Having trouble picking out your KPMG ice cream? Need help drafting a professional email to your interns? Facing a life crisis and Psychic Friends Network won't even take your calls? Get in touch and we'll do what we can. Question: I just noticed that my state requires my work experience take place after I finished […]
Need a pep talk before you pick up the phone and call your state board of accountancy? Feeling lost in a sea of MCQ? Just want to talk? I'm here; let's get through it together. If I passed all the CPA exams as of July 2010, but have yet to receive my CPA license (needed […]
Are you a CPA exam candidate desperate for answers with no clue how to find them? Let me do the Googling for you, shoot me a note and I promise I won’t get snippy (my doctor adjusted my dose).
I do have 99.99% of the education requirements needed to sit for the CPA exam. All but one, I don’t have any auditing credit hours. Am I going to be able to sit for the CPA or should I go back to school and complete this requirement?
Here’s the good news: in some states, you can sit for the exam before you meet all licensure requirements, and in most, that means experience can wait until you have sat for and passed all exam sections. The lengt ave to complete these experience requirements varies by state and due to the ever-changing nature of exam requirements, you will want to verify any information I’m about to give you with the state board directly just to be safe. No one’s perfect, especially me. Delaware candidates may contact NASBA’s Delaware coordinator Misun Shin at [email protected] or (615) 880-4263.
So, once you sit for and pass all four parts of the CPA exam, you’ll need to take the AICPA ethics exam, which you can order directly from them. Don’t trip too hard, it’s self-study meaning open book. AICPA members get it cheaper than non-members so be sure to join first before you buy it.
Assuming you’ve aced those two steps, you can then worry about your experience.
Delaware work experience is based on the degree you hold. If you have a Master’s, you will need 1 year of experience as an employee of a CPA firm or equivalent experience as an accountant in other fields (e.g., government, commerce, industry). Bachelor’s holders must have 2 years of experience and Associates (yes, Delaware allows you to sit for the exam with a 2 year degree) must have 4 years of experience to be licensed to practice as a CPA in that state. You can no longer receive a certificate (non-practicing CPA title) from Delaware as of 2006.
Your other option is to complete your work experience requirement as an owner, principal or employee of a public accounting firm (full-time). Double the numbers above; 2 years for Master’s holders, 4 for Bachelor’s and 8 for an Associate.
Nowhere on the Delaware Board of Accountancy’s site do I see a mention of audit hours.
2 years experience obtained in engagement, resulting in the preparation and issuance of financial statements prepared in accordance with generally accepted accounting principles or other comprehensive bases of accounting as defined in the standards established by the American Institute of Certified Public Accountants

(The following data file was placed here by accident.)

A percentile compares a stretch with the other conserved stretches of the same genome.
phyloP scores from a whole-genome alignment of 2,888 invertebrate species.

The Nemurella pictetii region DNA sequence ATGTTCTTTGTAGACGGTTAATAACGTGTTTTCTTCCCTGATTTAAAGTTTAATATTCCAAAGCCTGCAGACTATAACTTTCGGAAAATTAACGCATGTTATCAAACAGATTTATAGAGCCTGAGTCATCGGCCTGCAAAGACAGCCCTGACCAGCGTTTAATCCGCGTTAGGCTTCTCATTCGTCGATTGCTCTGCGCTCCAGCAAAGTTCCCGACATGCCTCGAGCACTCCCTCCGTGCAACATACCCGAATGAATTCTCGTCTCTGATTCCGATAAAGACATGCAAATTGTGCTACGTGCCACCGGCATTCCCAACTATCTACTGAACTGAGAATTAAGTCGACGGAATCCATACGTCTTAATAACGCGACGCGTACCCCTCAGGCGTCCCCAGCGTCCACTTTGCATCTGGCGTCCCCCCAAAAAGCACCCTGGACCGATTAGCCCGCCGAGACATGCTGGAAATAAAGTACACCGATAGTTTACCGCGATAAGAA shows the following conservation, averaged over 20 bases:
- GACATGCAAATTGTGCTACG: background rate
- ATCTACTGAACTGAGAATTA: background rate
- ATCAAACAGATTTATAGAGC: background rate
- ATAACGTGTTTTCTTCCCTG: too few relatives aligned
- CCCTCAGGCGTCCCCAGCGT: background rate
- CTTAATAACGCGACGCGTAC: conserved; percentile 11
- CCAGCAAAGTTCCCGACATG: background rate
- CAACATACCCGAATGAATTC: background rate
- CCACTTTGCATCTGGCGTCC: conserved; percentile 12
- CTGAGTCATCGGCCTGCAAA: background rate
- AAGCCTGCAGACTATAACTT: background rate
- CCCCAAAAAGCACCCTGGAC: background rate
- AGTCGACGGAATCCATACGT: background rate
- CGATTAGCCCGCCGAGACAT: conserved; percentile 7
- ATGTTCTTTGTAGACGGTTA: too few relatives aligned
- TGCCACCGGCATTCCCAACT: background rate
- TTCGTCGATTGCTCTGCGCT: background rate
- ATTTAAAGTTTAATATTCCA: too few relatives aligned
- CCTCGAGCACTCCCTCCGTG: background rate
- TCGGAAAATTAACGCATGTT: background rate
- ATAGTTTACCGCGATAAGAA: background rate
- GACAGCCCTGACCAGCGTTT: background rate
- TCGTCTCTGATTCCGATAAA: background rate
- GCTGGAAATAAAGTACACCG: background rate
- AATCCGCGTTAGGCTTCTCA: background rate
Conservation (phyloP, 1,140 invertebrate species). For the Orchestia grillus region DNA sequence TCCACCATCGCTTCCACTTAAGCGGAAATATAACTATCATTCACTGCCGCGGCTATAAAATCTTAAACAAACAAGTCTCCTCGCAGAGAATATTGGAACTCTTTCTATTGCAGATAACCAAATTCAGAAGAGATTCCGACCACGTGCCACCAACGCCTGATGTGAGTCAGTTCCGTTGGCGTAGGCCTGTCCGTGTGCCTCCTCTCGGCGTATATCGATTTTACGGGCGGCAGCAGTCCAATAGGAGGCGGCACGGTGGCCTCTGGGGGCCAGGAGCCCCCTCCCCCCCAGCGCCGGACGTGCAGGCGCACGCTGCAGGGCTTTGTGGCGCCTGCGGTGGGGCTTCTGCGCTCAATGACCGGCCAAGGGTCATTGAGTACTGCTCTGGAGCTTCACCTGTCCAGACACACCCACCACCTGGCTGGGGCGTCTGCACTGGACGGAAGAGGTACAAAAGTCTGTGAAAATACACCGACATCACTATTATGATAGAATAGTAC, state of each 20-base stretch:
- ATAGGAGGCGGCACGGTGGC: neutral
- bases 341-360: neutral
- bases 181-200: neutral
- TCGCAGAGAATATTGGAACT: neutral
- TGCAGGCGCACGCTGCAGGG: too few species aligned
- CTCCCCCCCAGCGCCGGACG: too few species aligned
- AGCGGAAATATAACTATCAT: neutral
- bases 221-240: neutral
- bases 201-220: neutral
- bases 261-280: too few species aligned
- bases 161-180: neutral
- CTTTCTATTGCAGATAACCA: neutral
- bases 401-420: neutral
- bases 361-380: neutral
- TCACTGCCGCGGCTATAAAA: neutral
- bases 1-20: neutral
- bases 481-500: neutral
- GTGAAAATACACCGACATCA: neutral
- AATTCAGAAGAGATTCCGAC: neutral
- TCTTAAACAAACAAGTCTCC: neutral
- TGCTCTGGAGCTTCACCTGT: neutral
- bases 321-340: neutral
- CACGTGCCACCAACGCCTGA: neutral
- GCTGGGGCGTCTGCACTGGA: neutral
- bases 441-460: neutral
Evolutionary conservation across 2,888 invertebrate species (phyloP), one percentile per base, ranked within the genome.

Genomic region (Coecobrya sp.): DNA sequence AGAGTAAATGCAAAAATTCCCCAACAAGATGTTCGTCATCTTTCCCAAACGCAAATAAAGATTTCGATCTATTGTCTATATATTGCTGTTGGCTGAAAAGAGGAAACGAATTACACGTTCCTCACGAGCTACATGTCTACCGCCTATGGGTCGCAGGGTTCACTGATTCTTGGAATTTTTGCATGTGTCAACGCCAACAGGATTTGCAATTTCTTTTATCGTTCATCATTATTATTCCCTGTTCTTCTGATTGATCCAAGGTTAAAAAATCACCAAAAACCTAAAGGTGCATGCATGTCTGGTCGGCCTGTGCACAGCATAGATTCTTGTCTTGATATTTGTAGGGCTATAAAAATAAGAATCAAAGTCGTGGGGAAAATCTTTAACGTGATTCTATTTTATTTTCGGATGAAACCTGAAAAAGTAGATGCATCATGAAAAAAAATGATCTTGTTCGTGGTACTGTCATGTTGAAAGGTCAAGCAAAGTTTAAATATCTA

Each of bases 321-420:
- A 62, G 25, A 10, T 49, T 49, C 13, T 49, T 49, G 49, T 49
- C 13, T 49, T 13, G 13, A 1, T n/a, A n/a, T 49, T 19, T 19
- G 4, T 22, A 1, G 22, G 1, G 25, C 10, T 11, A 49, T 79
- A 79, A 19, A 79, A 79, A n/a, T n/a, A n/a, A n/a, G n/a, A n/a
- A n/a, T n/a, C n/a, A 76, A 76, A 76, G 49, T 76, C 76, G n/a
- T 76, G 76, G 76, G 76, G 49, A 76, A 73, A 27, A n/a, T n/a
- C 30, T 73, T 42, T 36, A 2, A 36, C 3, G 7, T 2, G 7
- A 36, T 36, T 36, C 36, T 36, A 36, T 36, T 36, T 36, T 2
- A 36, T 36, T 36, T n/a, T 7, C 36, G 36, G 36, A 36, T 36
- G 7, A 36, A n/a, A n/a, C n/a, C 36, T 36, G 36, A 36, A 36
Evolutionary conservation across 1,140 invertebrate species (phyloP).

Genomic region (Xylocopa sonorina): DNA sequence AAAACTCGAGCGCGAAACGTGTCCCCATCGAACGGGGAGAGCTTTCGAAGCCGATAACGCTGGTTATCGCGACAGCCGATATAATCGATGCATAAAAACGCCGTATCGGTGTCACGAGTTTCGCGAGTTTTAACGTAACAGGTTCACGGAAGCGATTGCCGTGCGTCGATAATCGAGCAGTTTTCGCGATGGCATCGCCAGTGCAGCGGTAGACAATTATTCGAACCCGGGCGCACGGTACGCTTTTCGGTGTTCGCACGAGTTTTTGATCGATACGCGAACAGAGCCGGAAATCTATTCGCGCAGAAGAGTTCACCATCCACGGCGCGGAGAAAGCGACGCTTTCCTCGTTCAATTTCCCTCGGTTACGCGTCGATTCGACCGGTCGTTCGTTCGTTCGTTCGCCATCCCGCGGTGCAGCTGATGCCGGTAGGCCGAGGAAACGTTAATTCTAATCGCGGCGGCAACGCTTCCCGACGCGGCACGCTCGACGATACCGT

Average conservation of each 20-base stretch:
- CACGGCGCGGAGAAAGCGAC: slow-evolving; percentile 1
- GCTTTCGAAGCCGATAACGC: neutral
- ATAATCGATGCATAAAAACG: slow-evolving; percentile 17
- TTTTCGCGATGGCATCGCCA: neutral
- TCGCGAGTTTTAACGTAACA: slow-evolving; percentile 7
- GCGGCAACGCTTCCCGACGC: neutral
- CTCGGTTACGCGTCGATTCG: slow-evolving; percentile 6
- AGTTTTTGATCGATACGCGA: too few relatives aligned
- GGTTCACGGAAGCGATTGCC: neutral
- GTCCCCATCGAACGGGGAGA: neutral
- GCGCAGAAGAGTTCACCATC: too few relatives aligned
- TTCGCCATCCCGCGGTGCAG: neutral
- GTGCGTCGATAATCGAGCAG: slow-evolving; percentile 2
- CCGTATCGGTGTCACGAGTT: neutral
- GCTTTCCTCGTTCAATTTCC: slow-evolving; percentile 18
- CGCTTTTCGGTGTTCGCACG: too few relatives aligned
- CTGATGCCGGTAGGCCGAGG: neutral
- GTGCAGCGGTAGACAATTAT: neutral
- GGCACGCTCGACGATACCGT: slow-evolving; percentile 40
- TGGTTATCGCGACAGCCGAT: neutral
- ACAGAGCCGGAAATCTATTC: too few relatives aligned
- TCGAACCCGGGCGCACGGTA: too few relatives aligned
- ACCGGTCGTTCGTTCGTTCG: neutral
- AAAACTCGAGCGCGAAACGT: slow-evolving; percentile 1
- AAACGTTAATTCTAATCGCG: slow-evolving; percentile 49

as a requirement for Associate and Bachelor’s holders. Master’s candidates must obtain 1 year experience including any type of service or advice involving the use of accounting, attest, compilation, internal audit, management advisory, financial advisory, tax or consulting skills.
What this says to me is that you don’t actually need audit hours at all unless you plan on doing audits. Delaware would like auditing to be a part of your 21 required accounting units that make up your education requirement but does not require it.
Again, check with the state board just to be 100% sure but it looks like you’re all clear to sit for the exam at this point, no reason to wait until you have the experience.
Good luck and please check in with us to let us know how your exams turn out!
What happens when you have too few jobs for too many would-be CPAs who have the exam passed but no job prospects to meet the work experience requirement?
The CPAnet forums hit just that, asking if CPA exam scores ever expire:
I have passed all four sections of the CPA exam but currently I am not working under the supervision of a CPA. Is there a time limit on when to get the cpa license after passing the exams? Any consequence of not obtaining the license within the timeframe?
In fairness, one of the posters only passed completely in January, so it isn’t like they’ve been sitting on passing CPA exam scores for three years with no luck. Where are those people?
Anyway, in a world where there are too many warm bodies and not enough chairs, it’s useful to know whether you’ll have to sit for the CPA exam all over again in 5 years when you finally get a job or not.
The general rule, as with most aspects of the CPA exam, is that it varies by state. In California, you will have to take additional CPE after 5 years if you don’t meet your licensure experience requirement by then.
Or, it could be that there are plenty of jobs but not for people who aren’t capable of doing them.
The problem could be picky HR professionals on the other end, and I wouldn’t blame them at all. If I were in HR, I’d be wary of folks like this who spell their former employer’s name wrong. Maybe that’s not important to hiring managers and recruiters or I’m giving them too much credit for being that perceptive but there is a minimum here; it isn’t hard to meet it.